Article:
President Obama signed into law the Fixing America’s Surface Transportation Act (FAST Act) on December 4, 2015 as we have previously written about in our Annual Compliance Alert here. The SEC stated in their most recent guidance update that as a result of the FAST Act, an adviser that currently relies on the Small Business Investment Company Adviser Exemption (SBIC Adviser Exemption) and advises only SBICs may instead chose to:
- Rely on the venture capital fund adviser exemption and advise both SBICs and venture capital funds; or
- Rely on the private fund adviser exemption and advise both SBICs and non-SBIC private funds as long as the non-SBIC private funds account for less than $150 million in assets under management.
Unlike an adviser relying on the SBIC Adviser Exemption, the SEC staff believes that when an SBIC adviser choses to rely on the private fund or venture capital fund exemption, the adviser is required to submit reports to the SEC as an exempt reporting adviser.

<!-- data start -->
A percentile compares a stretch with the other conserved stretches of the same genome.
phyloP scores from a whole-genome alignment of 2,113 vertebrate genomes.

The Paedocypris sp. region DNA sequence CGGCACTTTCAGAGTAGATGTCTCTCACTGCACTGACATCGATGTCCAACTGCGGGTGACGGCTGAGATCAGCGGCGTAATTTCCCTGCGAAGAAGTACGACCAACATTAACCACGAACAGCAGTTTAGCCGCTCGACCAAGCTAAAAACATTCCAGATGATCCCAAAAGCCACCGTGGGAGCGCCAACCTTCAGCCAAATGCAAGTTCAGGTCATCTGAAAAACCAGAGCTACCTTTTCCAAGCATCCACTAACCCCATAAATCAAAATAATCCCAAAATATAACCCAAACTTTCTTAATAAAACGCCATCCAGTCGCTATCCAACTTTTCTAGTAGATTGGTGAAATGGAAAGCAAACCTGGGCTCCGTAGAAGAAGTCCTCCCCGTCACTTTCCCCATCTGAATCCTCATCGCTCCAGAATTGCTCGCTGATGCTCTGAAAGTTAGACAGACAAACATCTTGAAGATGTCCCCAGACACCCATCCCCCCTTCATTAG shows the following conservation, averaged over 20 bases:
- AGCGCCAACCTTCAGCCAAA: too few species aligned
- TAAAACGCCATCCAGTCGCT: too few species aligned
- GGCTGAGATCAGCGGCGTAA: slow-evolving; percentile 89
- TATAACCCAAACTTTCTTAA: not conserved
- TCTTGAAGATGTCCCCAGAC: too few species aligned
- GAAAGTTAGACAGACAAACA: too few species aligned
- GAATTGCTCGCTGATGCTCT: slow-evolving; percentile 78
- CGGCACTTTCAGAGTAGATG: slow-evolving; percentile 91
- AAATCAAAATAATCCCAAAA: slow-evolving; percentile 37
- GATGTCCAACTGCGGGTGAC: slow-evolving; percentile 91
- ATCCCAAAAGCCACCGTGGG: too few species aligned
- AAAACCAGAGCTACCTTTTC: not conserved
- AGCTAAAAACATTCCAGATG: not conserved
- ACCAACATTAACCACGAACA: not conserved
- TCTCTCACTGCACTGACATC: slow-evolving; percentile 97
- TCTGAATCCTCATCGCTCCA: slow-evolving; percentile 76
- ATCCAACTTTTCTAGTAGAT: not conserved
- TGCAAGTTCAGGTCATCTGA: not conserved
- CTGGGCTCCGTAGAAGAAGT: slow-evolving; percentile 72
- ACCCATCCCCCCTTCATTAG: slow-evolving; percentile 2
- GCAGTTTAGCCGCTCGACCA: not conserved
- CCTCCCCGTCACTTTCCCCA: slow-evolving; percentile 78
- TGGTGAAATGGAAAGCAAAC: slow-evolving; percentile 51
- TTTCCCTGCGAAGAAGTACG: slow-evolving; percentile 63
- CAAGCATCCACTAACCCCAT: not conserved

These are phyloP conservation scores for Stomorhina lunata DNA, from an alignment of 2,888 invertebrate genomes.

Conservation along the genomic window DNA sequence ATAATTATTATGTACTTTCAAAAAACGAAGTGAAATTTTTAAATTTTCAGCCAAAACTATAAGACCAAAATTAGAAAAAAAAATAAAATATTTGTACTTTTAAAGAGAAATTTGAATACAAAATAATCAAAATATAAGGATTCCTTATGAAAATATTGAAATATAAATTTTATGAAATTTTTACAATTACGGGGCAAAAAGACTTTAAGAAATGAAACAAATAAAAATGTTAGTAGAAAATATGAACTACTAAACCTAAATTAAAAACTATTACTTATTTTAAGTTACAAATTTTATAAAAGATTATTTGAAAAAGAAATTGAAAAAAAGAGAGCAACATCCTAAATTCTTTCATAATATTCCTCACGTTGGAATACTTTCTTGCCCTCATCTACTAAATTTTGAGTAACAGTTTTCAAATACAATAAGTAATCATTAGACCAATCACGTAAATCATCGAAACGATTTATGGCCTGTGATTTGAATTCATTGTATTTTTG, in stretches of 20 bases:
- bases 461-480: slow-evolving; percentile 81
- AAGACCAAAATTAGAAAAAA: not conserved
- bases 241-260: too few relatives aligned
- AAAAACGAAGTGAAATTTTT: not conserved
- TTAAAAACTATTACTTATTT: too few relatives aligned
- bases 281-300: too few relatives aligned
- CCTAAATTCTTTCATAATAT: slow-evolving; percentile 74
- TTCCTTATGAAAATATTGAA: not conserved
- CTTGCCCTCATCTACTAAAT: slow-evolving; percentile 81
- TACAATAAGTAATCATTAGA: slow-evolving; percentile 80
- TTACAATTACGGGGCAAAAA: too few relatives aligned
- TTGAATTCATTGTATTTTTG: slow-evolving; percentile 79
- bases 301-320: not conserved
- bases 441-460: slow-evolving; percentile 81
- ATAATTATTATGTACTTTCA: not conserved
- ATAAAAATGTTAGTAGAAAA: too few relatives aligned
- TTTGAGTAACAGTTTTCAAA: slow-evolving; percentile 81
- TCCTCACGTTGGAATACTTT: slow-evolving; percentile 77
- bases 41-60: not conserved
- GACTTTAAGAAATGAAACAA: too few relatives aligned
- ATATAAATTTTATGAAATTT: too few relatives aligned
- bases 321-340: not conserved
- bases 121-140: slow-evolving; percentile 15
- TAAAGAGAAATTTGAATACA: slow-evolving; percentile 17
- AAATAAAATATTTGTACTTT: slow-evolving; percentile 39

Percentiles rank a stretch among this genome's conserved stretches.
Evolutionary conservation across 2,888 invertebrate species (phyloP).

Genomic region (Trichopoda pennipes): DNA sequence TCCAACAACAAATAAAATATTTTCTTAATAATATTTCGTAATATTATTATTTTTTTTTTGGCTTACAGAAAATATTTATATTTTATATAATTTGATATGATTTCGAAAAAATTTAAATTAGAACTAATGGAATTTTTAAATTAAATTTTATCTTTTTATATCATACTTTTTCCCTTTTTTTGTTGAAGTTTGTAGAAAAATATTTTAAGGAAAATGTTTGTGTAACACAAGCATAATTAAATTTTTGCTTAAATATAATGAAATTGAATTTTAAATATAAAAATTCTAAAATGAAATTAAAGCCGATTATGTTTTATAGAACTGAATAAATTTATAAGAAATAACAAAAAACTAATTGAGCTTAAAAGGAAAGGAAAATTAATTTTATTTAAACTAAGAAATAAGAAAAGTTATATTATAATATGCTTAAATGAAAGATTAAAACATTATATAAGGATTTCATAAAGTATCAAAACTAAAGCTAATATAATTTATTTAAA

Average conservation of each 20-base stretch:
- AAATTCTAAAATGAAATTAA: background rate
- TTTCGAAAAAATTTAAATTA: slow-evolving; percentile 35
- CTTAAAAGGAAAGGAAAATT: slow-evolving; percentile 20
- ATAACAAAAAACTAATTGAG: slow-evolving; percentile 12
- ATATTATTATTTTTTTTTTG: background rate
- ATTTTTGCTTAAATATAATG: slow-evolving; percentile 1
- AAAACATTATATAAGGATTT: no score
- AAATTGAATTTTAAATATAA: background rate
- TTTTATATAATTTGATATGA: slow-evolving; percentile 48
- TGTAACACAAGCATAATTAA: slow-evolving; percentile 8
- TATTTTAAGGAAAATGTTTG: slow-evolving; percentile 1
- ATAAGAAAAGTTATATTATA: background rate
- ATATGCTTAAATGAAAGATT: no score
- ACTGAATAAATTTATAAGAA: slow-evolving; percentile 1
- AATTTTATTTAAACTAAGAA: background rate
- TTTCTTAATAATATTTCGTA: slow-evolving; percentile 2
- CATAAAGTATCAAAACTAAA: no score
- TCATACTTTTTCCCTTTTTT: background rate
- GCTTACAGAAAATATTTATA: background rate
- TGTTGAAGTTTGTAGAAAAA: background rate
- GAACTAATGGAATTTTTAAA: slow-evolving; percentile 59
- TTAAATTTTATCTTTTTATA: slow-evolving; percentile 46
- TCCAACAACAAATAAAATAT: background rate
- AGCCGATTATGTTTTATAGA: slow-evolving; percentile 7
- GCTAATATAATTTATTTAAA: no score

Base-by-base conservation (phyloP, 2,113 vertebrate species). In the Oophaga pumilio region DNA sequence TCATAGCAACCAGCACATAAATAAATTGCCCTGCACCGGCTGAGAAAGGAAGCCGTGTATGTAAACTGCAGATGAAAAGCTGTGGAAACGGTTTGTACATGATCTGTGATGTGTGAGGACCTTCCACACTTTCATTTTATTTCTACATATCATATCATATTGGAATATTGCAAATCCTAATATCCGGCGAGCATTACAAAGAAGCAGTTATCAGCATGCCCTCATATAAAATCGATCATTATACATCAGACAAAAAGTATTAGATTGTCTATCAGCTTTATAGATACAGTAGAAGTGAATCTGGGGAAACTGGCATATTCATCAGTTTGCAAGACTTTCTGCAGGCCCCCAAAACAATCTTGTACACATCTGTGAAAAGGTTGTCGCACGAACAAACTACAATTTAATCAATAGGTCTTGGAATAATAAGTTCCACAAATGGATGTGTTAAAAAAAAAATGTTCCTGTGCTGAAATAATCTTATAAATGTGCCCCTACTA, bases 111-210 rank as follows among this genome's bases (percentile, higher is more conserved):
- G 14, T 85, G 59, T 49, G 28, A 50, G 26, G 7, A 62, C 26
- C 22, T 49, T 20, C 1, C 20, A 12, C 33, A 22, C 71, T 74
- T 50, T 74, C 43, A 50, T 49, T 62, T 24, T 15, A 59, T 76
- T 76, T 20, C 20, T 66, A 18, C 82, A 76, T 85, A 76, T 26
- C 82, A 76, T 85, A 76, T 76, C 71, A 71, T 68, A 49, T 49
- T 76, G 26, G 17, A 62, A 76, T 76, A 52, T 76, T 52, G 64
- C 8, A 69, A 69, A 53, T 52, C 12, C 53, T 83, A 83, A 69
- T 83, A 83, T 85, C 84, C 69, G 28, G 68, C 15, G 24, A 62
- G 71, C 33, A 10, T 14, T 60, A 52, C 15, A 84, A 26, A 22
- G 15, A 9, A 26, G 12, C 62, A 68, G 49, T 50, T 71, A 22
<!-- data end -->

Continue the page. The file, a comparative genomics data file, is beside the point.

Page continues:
Additionally, the SEC staff notes that (i) advisers currently relying on the private fund or venture capital adviser exemption may obtain SBIC clients following the revised exemptions and (ii) certain registered advisers of SBICs may be eligible to withdraw their current registration and rely upon the private fund adviser or the venture capital fund exemption as exempt reporting advisers.
Finally, the Investment Management Division of the SEC is developing a recommendation to amend the definitions of the venture capital fund and private fund adviser exemptions in light of the FAST Act amendments to the Advisers Act. However, until any final rule changes are enacted an adviser may rely upon the FAST Act amendments.
The SEC’s Investment Management Guidance update can be read in full here.